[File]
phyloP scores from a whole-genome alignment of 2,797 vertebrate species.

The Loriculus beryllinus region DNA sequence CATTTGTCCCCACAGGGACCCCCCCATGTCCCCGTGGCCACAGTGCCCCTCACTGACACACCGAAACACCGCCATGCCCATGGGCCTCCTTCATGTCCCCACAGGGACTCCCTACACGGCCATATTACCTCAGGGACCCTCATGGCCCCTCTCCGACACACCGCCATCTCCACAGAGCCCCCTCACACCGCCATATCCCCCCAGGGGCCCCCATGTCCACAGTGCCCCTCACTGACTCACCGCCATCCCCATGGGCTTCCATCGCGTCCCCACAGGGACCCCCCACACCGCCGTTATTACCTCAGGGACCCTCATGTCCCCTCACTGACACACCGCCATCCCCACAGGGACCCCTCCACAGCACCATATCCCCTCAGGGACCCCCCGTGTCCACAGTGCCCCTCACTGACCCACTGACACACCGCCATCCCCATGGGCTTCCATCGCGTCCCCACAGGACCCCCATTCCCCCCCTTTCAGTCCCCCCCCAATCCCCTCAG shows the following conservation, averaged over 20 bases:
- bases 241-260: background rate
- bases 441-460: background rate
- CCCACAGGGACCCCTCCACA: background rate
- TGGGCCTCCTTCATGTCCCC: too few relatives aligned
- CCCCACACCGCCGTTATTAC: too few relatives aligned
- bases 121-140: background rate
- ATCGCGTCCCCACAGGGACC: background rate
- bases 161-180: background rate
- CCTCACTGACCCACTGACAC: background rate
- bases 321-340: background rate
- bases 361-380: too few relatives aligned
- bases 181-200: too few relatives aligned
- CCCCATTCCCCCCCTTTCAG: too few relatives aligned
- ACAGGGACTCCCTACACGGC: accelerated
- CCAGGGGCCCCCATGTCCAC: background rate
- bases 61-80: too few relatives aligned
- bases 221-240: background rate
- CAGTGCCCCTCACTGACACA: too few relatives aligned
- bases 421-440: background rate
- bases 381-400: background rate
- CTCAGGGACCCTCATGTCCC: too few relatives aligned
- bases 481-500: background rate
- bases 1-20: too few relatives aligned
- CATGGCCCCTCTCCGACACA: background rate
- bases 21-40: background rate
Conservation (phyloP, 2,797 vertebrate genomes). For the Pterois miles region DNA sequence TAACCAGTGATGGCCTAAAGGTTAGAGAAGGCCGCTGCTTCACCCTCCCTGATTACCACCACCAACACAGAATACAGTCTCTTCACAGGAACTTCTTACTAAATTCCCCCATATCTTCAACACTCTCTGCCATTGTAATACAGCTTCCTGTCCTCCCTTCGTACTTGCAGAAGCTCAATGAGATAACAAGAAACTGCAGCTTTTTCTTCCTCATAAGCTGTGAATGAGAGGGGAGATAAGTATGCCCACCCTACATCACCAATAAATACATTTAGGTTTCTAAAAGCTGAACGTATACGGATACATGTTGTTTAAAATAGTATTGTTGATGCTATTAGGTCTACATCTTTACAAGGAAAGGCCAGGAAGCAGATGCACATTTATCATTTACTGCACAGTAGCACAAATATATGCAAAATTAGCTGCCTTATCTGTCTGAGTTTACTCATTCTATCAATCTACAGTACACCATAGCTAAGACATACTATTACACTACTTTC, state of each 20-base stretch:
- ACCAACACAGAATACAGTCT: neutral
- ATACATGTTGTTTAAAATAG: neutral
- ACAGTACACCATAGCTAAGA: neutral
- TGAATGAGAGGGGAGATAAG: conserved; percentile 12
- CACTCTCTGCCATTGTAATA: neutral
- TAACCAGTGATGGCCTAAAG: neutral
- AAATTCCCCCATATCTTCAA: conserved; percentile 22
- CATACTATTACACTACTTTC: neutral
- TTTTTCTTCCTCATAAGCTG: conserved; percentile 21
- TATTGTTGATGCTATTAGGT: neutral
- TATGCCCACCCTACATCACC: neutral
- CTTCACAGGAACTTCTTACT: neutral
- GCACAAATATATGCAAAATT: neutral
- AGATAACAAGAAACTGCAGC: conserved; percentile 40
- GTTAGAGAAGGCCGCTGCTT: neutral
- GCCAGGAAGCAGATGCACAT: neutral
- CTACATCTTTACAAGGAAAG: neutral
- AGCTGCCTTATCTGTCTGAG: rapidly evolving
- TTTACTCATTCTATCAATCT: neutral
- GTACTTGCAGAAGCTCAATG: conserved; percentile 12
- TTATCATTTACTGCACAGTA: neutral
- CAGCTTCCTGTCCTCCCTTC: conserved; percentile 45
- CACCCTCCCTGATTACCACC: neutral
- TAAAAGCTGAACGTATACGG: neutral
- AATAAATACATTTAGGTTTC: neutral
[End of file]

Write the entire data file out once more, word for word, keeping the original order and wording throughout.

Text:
phyloP scores from a whole-genome alignment of 2,797 vertebrate species.

The Loriculus beryllinus region DNA sequence CATTTGTCCCCACAGGGACCCCCCCATGTCCCCGTGGCCACAGTGCCCCTCACTGACACACCGAAACACCGCCATGCCCATGGGCCTCCTTCATGTCCCCACAGGGACTCCCTACACGGCCATATTACCTCAGGGACCCTCATGGCCCCTCTCCGACACACCGCCATCTCCACAGAGCCCCCTCACACCGCCATATCCCCCCAGGGGCCCCCATGTCCACAGTGCCCCTCACTGACTCACCGCCATCCCCATGGGCTTCCATCGCGTCCCCACAGGGACCCCCCACACCGCCGTTATTACCTCAGGGACCCTCATGTCCCCTCACTGACACACCGCCATCCCCACAGGGACCCCTCCACAGCACCATATCCCCTCAGGGACCCCCCGTGTCCACAGTGCCCCTCACTGACCCACTGACACACCGCCATCCCCATGGGCTTCCATCGCGTCCCCACAGGACCCCCATTCCCCCCCTTTCAGTCCCCCCCCAATCCCCTCAG shows the following conservation, averaged over 20 bases:
- bases 241-260: background rate
- bases 441-460: background rate
- CCCACAGGGACCCCTCCACA: background rate
- TGGGCCTCCTTCATGTCCCC: too few relatives aligned
- CCCCACACCGCCGTTATTAC: too few relatives aligned
- bases 121-140: background rate
- ATCGCGTCCCCACAGGGACC: background rate
- bases 161-180: background rate
- CCTCACTGACCCACTGACAC: background rate
- bases 321-340: background rate
- bases 361-380: too few relatives aligned
- bases 181-200: too few relatives aligned
- CCCCATTCCCCCCCTTTCAG: too few relatives aligned
- ACAGGGACTCCCTACACGGC: accelerated
- CCAGGGGCCCCCATGTCCAC: background rate
- bases 61-80: too few relatives aligned
- bases 221-240: background rate
- CAGTGCCCCTCACTGACACA: too few relatives aligned
- bases 421-440: background rate
- bases 381-400: background rate
- CTCAGGGACCCTCATGTCCC: too few relatives aligned
- bases 481-500: background rate
- bases 1-20: too few relatives aligned
- CATGGCCCCTCTCCGACACA: background rate
- bases 21-40: background rate
Conservation (phyloP, 2,797 vertebrate genomes). For the Pterois miles region DNA sequence TAACCAGTGATGGCCTAAAGGTTAGAGAAGGCCGCTGCTTCACCCTCCCTGATTACCACCACCAACACAGAATACAGTCTCTTCACAGGAACTTCTTACTAAATTCCCCCATATCTTCAACACTCTCTGCCATTGTAATACAGCTTCCTGTCCTCCCTTCGTACTTGCAGAAGCTCAATGAGATAACAAGAAACTGCAGCTTTTTCTTCCTCATAAGCTGTGAATGAGAGGGGAGATAAGTATGCCCACCCTACATCACCAATAAATACATTTAGGTTTCTAAAAGCTGAACGTATACGGATACATGTTGTTTAAAATAGTATTGTTGATGCTATTAGGTCTACATCTTTACAAGGAAAGGCCAGGAAGCAGATGCACATTTATCATTTACTGCACAGTAGCACAAATATATGCAAAATTAGCTGCCTTATCTGTCTGAGTTTACTCATTCTATCAATCTACAGTACACCATAGCTAAGACATACTATTACACTACTTTC, state of each 20-base stretch:
- ACCAACACAGAATACAGTCT: neutral
- ATACATGTTGTTTAAAATAG: neutral
- ACAGTACACCATAGCTAAGA: neutral
- TGAATGAGAGGGGAGATAAG: conserved; percentile 12
- CACTCTCTGCCATTGTAATA: neutral
- TAACCAGTGATGGCCTAAAG: neutral
- AAATTCCCCCATATCTTCAA: conserved; percentile 22
- CATACTATTACACTACTTTC: neutral
- TTTTTCTTCCTCATAAGCTG: conserved; percentile 21
- TATTGTTGATGCTATTAGGT: neutral
- TATGCCCACCCTACATCACC: neutral
- CTTCACAGGAACTTCTTACT: neutral
- GCACAAATATATGCAAAATT: neutral
- AGATAACAAGAAACTGCAGC: conserved; percentile 40
- GTTAGAGAAGGCCGCTGCTT: neutral
- GCCAGGAAGCAGATGCACAT: neutral
- CTACATCTTTACAAGGAAAG: neutral
- AGCTGCCTTATCTGTCTGAG: rapidly evolving
- TTTACTCATTCTATCAATCT: neutral
- GTACTTGCAGAAGCTCAATG: conserved; percentile 12
- TTATCATTTACTGCACAGTA: neutral
- CAGCTTCCTGTCCTCCCTTC: conserved; percentile 45
- CACCCTCCCTGATTACCACC: neutral
- TAAAAGCTGAACGTATACGG: neutral
- AATAAATACATTTAGGTTTC: neutral